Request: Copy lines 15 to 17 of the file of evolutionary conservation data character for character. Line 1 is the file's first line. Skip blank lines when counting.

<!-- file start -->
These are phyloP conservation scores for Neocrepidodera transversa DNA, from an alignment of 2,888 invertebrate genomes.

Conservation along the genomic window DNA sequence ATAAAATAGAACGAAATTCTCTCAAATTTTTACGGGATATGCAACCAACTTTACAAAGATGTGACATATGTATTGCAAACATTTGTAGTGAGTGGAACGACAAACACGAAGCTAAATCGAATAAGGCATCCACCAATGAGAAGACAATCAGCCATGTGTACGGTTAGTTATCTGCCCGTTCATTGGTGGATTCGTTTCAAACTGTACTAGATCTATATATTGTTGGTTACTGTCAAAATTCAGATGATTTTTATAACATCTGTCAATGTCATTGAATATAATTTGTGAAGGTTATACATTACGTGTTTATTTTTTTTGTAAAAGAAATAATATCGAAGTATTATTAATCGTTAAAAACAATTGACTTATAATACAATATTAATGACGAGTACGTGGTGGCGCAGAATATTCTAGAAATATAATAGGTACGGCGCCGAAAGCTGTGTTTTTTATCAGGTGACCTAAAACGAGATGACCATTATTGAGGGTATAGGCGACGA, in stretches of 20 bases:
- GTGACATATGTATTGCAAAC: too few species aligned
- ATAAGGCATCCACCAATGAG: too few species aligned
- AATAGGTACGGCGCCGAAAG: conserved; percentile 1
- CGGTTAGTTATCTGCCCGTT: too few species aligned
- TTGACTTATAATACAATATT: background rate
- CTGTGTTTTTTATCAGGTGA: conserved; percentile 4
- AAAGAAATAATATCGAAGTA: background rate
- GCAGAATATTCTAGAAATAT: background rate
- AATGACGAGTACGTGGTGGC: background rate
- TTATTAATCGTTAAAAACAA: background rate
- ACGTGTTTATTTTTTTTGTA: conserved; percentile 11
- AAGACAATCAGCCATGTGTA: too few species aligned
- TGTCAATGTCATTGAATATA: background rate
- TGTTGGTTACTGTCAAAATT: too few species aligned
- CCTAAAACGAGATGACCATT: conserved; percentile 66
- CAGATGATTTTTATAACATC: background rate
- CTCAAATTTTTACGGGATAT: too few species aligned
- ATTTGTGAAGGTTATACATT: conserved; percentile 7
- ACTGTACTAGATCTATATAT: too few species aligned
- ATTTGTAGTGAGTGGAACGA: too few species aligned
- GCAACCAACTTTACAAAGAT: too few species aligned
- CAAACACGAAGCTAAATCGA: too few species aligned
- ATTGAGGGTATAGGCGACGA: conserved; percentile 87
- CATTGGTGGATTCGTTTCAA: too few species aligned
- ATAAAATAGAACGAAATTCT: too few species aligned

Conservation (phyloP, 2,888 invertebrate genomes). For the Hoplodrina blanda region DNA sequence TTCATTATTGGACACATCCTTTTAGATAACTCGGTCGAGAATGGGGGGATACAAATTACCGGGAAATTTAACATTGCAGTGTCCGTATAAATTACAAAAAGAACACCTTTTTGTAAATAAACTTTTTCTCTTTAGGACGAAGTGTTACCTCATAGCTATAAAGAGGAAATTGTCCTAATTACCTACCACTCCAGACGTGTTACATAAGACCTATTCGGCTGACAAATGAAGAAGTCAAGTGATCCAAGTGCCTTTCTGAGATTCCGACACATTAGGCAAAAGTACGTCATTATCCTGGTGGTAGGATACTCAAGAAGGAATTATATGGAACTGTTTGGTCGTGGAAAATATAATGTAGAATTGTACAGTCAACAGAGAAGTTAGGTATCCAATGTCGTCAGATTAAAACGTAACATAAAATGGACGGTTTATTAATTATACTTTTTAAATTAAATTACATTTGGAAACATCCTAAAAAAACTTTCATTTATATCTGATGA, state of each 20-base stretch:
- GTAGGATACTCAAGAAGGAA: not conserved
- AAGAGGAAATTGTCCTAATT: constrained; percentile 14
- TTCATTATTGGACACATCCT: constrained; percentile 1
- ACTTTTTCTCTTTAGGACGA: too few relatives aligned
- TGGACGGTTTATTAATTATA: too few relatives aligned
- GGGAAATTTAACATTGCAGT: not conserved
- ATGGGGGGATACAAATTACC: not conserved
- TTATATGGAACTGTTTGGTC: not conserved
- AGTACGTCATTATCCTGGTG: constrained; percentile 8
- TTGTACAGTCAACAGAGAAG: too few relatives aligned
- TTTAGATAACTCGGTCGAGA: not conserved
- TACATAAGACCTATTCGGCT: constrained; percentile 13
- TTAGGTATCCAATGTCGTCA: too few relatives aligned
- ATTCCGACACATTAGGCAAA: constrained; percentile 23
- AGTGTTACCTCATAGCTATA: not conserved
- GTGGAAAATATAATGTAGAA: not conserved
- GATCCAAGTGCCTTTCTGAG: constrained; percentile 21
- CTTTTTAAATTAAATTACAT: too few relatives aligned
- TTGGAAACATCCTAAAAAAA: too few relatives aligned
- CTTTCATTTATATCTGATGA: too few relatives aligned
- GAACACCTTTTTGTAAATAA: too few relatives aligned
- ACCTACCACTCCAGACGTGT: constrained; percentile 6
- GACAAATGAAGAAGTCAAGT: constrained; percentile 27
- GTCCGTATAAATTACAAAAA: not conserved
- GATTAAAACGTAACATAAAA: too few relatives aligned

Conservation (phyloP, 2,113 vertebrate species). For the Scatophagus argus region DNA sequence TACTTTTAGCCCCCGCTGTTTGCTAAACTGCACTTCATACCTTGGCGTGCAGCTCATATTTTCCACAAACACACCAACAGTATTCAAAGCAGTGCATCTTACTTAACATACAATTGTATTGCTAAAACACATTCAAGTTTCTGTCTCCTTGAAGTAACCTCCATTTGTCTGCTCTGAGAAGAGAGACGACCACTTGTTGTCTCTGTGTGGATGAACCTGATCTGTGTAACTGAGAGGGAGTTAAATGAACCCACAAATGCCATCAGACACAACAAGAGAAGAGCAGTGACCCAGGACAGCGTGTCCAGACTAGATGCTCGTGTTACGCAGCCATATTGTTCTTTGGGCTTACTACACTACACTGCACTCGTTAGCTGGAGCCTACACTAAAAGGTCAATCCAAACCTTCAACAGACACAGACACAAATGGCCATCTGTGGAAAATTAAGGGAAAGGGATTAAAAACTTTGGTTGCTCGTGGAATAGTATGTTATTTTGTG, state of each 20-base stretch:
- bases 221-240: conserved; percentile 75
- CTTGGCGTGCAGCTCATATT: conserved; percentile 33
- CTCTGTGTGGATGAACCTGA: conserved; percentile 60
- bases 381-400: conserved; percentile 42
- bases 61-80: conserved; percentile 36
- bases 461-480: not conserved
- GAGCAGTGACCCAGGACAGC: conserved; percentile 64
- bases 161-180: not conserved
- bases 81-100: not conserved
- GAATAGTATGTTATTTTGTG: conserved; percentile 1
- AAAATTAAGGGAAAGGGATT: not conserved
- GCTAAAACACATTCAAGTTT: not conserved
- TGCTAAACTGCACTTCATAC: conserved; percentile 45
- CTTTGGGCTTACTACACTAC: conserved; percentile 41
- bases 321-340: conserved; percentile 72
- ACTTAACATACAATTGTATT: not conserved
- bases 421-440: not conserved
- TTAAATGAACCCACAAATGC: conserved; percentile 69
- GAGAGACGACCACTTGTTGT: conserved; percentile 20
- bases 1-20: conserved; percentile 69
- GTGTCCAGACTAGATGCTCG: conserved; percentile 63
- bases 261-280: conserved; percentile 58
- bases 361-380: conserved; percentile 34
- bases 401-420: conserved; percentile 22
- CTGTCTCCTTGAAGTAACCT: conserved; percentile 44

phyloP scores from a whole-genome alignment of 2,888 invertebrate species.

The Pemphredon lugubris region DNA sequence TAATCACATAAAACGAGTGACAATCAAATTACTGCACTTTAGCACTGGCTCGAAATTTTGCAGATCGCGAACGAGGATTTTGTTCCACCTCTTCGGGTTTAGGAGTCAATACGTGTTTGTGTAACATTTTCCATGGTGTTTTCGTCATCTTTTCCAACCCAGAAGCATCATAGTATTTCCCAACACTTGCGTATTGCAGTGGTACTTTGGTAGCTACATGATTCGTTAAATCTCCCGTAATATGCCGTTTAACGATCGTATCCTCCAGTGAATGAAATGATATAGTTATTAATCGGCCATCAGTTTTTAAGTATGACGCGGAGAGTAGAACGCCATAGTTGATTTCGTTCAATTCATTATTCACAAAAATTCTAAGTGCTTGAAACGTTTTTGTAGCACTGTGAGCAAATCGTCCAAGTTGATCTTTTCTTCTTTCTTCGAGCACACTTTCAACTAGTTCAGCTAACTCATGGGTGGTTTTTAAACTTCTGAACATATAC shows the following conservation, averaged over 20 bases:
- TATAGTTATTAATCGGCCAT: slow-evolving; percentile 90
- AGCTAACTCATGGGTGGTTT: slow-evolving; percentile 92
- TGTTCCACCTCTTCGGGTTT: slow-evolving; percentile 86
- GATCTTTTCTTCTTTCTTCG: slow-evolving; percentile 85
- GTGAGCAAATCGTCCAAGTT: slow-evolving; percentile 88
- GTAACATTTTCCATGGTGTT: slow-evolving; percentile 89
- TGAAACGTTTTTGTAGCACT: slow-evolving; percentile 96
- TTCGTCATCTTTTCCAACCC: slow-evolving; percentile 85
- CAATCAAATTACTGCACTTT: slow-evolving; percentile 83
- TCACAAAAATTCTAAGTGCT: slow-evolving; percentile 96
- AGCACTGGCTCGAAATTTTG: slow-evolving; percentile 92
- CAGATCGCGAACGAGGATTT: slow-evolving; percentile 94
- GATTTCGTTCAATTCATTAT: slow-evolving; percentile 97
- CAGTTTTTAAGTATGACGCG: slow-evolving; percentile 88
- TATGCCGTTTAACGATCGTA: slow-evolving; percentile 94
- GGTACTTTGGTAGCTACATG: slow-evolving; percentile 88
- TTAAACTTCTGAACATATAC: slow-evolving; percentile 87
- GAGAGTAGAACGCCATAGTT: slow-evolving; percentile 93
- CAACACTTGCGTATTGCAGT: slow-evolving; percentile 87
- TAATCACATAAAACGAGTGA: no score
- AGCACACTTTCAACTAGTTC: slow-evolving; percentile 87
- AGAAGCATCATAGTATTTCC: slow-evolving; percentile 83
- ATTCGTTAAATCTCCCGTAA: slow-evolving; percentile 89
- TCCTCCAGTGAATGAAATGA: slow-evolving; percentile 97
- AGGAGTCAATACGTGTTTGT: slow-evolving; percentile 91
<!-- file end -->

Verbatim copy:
- TGTCAATGTCATTGAATATA: background rate
- TGTTGGTTACTGTCAAAATT: too few species aligned
- CCTAAAACGAGATGACCATT: conserved; percentile 66